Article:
Haven’t heard about them in a long time.

I know, but they were just going for it. And, not taking the safe route, I guess.

Compared to the other bands they probably had a lot more to prove too though.

Exactly. But I know what you mean, it’s always fun to see a little spontaneity. Those were always our funnest shows. When it’s like 2 in the morning and everyone’s nice and loose and you’re just kind of pulling things out of a hat. We were just talking about that the other night. The song Country Killers on the album, for a couple years it was just this jam we would pull it in the middle of the night, just to see where it would go.  And see if we could wind it down convincingly.

I love it when bands throw that kind of stuff in there.  It’s not something I really saw until I moved to a city with a strong local scene. With most of the bigger bands, they seem afraid to do that stuff.  But you get the small, local bands, told they have to play ‘till 2 AM so they have to start trying stuff, so when it works it’s great.

Oh I agree.  And when it doesn’t work, it’s worth a shot.

I agree, at least you got to go along for the ride.  Alright, so I wanted to ask about the lyrical side of it too.  I’ve been a big fan of how you work with your words.  There’s a great way of weaving disparate images and bits of dialogue that creates this surreal picture that builds to a larger theme.

I’m glad you get that, because some people think their cryptic or nonsense or something.  And I don’ tlike to correct people about it, but I don’t think it’s really that hard to get [laughs].  I’ve always liked stuff like that, like early R.E.M. and Captain Beefheart, Velvet Underground.

It makes the songs pretty quotable too.  There’s the line in one song where you sing “one said, ‘can I have more cheese and crackers’”, you can’t always follow what’s happening, but the way the dialogue slips into the lyrics is like there’s a movie happening with dialogue.

That’s supposed to be two generals looking over a war map and ordering more snacks.

I saw on your Facebook you’ve been doing explanations of your songs for Traces

Yeah, our PR company promoting the album asked for descriptions.  And initially I was pretty reluctant, but I figured what the hell, this is what they’re about.

I get the reticence of not wanting to spell it out, but on a track like Country Killers, it can sound like just a bunch of images happening, but when you hear the story behind it, it really takes shape.

Yeah, I try to get them to a point where I feel 100% about them. It’s definitely not random, but simultaneously, if I havce a line that sounds too direct or heavy handed, I’ll actually change it.

I struggle with that too. Is this too direct, will it sound like a pity party? How can I morph it into something interesting.

I also think about how the words sound, and how that matches with what the music is doing, I’ll think about, what is this the soundtrack of, if this was a movie. And push it in that direction.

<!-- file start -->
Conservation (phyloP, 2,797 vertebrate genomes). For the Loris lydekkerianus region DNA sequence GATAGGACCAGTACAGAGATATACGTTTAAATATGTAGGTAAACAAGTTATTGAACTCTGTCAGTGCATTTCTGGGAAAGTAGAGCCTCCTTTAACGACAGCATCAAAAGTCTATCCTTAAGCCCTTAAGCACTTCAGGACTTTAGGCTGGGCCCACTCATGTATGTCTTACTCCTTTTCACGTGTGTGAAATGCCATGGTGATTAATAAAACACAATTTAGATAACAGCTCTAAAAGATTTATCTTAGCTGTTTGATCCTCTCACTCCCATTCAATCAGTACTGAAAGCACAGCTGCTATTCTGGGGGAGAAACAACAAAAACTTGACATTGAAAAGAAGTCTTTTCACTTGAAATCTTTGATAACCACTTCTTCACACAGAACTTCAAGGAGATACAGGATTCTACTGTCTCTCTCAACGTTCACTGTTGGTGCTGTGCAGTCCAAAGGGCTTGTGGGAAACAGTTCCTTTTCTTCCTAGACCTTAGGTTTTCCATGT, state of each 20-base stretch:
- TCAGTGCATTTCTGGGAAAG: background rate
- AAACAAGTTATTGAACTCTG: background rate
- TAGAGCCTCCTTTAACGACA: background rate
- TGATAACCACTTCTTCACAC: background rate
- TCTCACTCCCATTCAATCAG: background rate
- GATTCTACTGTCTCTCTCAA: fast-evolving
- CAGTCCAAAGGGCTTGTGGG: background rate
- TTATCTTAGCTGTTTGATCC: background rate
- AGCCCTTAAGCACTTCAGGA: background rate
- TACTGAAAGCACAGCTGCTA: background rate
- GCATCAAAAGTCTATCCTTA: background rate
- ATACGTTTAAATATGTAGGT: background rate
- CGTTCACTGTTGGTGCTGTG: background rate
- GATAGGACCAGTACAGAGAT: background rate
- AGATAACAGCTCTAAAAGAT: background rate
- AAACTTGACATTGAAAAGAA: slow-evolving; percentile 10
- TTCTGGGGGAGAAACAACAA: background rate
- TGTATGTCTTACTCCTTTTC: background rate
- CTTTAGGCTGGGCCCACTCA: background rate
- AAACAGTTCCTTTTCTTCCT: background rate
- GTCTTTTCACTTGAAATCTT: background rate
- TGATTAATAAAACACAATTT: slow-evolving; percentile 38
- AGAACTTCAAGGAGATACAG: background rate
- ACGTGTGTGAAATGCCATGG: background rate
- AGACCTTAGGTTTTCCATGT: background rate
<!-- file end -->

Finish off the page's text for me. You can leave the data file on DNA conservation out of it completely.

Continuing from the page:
It’s an interesting approach. I definitely get the feel of how the words sound in your lyrics.  I think it’s Incognito where you list start listing countries, and it just flows really well.

Yeah, I started in the last couple years I rediscovered the Clash big time. I guess as a kid I just never realized how brilliant the lyrics are. And they’re a good example of lyrics that feel like snippets of conversation, and they seem like they make them up on the spot, but if you really look into them they’re really smart and clever. I think asong like Incognito was very influenced by the Clash.

Any other writers or artist/albums you guys looked to for this album?

Let’s see. I guess maybe a bit David Bowie. Flowers in Bloom comes from 60’s fuzz and garage fuzz. Godzilla AKA, that started with a loop I did at home, that to me sounded like Panda Bear.  You’d never know it listening to the track, but just the way the main riffs bounce off each other, I was listening to Person Pitch a lot and, it’s like 9 degrees away from that but that’s how it started.  You just never know, when your influenced by something and the band takes it another way.

That’s something that I think comes through pretty well, thanks to that repetive structure, everyone gets to add their separate influences.

Yeah, there’s a lot of different tastes in the band too. And we try to stay out of each others way. In the past we would maybe over clutter things, cause there’s so many interlocking parts, this gives us a little more space.

So by staying out of each others way do you mean just letting someone else have their bit without any kind of fight against it.

Yeah, without any kind of other riff, or if anything make it so subtle

Do you guys have fights trying to bring those different tatstes together.

Not really, especially with Traces everyone was really patient. I think extraordinarily so. But we all want the songs to sound great, so no one’s going to take a stance just because. But if someone throws out a riff to start a jam, there’s always that moment where it’s a clusterfuck, everyone playing at once, and it’s kind of hellish.  I think every band does that really. You kind of have to tell people to settle down and strip it down.

Alright well, I’ve got to head out, great talking to you.

Yeah, it’s been good talking to you.